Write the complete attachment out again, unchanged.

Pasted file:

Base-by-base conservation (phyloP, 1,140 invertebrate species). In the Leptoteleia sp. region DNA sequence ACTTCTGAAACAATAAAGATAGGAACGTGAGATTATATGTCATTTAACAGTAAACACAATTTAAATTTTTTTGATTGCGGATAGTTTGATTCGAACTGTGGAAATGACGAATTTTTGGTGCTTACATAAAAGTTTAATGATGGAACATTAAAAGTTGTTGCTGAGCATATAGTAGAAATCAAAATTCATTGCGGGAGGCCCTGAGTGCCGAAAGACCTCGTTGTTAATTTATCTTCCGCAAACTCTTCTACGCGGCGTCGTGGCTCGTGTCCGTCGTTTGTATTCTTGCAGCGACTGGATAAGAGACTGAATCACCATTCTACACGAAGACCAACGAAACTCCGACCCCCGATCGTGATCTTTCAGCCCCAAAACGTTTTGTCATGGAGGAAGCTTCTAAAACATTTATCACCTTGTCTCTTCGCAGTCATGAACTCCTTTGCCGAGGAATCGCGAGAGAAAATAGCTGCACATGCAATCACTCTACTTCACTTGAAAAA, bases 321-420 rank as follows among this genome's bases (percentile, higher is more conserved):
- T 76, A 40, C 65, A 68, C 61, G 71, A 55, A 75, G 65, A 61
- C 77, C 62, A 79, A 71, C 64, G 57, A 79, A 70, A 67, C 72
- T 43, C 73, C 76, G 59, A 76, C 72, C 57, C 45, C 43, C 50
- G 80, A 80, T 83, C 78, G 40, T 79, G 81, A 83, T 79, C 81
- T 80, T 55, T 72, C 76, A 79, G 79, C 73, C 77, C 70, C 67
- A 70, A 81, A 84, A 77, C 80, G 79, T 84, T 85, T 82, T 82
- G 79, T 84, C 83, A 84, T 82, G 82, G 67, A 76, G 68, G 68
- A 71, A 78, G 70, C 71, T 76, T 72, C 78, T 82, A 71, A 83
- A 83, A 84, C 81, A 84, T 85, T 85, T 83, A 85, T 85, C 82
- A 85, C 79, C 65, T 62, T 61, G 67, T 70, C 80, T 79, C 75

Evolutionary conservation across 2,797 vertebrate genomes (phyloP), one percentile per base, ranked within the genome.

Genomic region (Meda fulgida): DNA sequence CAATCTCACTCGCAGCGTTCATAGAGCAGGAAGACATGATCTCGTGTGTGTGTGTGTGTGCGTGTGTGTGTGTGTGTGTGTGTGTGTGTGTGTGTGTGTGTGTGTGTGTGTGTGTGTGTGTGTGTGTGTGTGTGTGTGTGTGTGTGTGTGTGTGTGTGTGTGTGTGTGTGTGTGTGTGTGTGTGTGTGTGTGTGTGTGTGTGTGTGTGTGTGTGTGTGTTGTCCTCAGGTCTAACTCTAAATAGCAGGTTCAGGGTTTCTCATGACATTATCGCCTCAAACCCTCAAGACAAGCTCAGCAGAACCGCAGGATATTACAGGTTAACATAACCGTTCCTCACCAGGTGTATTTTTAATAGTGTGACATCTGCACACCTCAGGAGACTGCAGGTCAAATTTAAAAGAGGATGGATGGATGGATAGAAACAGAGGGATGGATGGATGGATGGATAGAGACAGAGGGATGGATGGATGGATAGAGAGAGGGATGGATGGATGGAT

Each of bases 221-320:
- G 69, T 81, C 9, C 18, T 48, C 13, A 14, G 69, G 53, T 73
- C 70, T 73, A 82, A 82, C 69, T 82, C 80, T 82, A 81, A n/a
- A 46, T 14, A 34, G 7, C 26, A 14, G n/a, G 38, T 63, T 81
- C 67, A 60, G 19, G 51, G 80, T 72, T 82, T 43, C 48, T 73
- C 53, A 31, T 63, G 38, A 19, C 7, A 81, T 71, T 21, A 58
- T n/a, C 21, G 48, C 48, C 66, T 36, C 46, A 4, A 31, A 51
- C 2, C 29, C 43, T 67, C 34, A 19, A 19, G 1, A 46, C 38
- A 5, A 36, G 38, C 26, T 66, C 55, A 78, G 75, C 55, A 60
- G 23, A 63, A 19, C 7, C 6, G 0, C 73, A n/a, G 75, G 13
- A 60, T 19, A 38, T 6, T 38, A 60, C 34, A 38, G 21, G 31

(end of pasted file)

Base-by-base conservation (phyloP, 1,140 invertebrate species). In the Leptoteleia sp. region DNA sequence ACTTCTGAAACAATAAAGATAGGAACGTGAGATTATATGTCATTTAACAGTAAACACAATTTAAATTTTTTTGATTGCGGATAGTTTGATTCGAACTGTGGAAATGACGAATTTTTGGTGCTTACATAAAAGTTTAATGATGGAACATTAAAAGTTGTTGCTGAGCATATAGTAGAAATCAAAATTCATTGCGGGAGGCCCTGAGTGCCGAAAGACCTCGTTGTTAATTTATCTTCCGCAAACTCTTCTACGCGGCGTCGTGGCTCGTGTCCGTCGTTTGTATTCTTGCAGCGACTGGATAAGAGACTGAATCACCATTCTACACGAAGACCAACGAAACTCCGACCCCCGATCGTGATCTTTCAGCCCCAAAACGTTTTGTCATGGAGGAAGCTTCTAAAACATTTATCACCTTGTCTCTTCGCAGTCATGAACTCCTTTGCCGAGGAATCGCGAGAGAAAATAGCTGCACATGCAATCACTCTACTTCACTTGAAAAA, bases 321-420 rank as follows among this genome's bases (percentile, higher is more conserved):
- T 76, A 40, C 65, A 68, C 61, G 71, A 55, A 75, G 65, A 61
- C 77, C 62, A 79, A 71, C 64, G 57, A 79, A 70, A 67, C 72
- T 43, C 73, C 76, G 59, A 76, C 72, C 57, C 45, C 43, C 50
- G 80, A 80, T 83, C 78, G 40, T 79, G 81, A 83, T 79, C 81
- T 80, T 55, T 72, C 76, A 79, G 79, C 73, C 77, C 70, C 67
- A 70, A 81, A 84, A 77, C 80, G 79, T 84, T 85, T 82, T 82
- G 79, T 84, C 83, A 84, T 82, G 82, G 67, A 76, G 68, G 68
- A 71, A 78, G 70, C 71, T 76, T 72, C 78, T 82, A 71, A 83
- A 83, A 84, C 81, A 84, T 85, T 85, T 83, A 85, T 85, C 82
- A 85, C 79, C 65, T 62, T 61, G 67, T 70, C 80, T 79, C 75

Evolutionary conservation across 2,797 vertebrate genomes (phyloP), one percentile per base, ranked within the genome.

Genomic region (Meda fulgida): DNA sequence CAATCTCACTCGCAGCGTTCATAGAGCAGGAAGACATGATCTCGTGTGTGTGTGTGTGTGCGTGTGTGTGTGTGTGTGTGTGTGTGTGTGTGTGTGTGTGTGTGTGTGTGTGTGTGTGTGTGTGTGTGTGTGTGTGTGTGTGTGTGTGTGTGTGTGTGTGTGTGTGTGTGTGTGTGTGTGTGTGTGTGTGTGTGTGTGTGTGTGTGTGTGTGTGTGTGTTGTCCTCAGGTCTAACTCTAAATAGCAGGTTCAGGGTTTCTCATGACATTATCGCCTCAAACCCTCAAGACAAGCTCAGCAGAACCGCAGGATATTACAGGTTAACATAACCGTTCCTCACCAGGTGTATTTTTAATAGTGTGACATCTGCACACCTCAGGAGACTGCAGGTCAAATTTAAAAGAGGATGGATGGATGGATAGAAACAGAGGGATGGATGGATGGATGGATAGAGACAGAGGGATGGATGGATGGATAGAGAGAGGGATGGATGGATGGAT

Each of bases 221-320:
- G 69, T 81, C 9, C 18, T 48, C 13, A 14, G 69, G 53, T 73
- C 70, T 73, A 82, A 82, C 69, T 82, C 80, T 82, A 81, A n/a
- A 46, T 14, A 34, G 7, C 26, A 14, G n/a, G 38, T 63, T 81
- C 67, A 60, G 19, G 51, G 80, T 72, T 82, T 43, C 48, T 73
- C 53, A 31, T 63, G 38, A 19, C 7, A 81, T 71, T 21, A 58
- T n/a, C 21, G 48, C 48, C 66, T 36, C 46, A 4, A 31, A 51
- C 2, C 29, C 43, T 67, C 34, A 19, A 19, G 1, A 46, C 38
- A 5, A 36, G 38, C 26, T 66, C 55, A 78, G 75, C 55, A 60
- G 23, A 63, A 19, C 7, C 6, G 0, C 73, A n/a, G 75, G 13
- A 60, T 19, A 38, T 6, T 38, A 60, C 34, A 38, G 21, G 31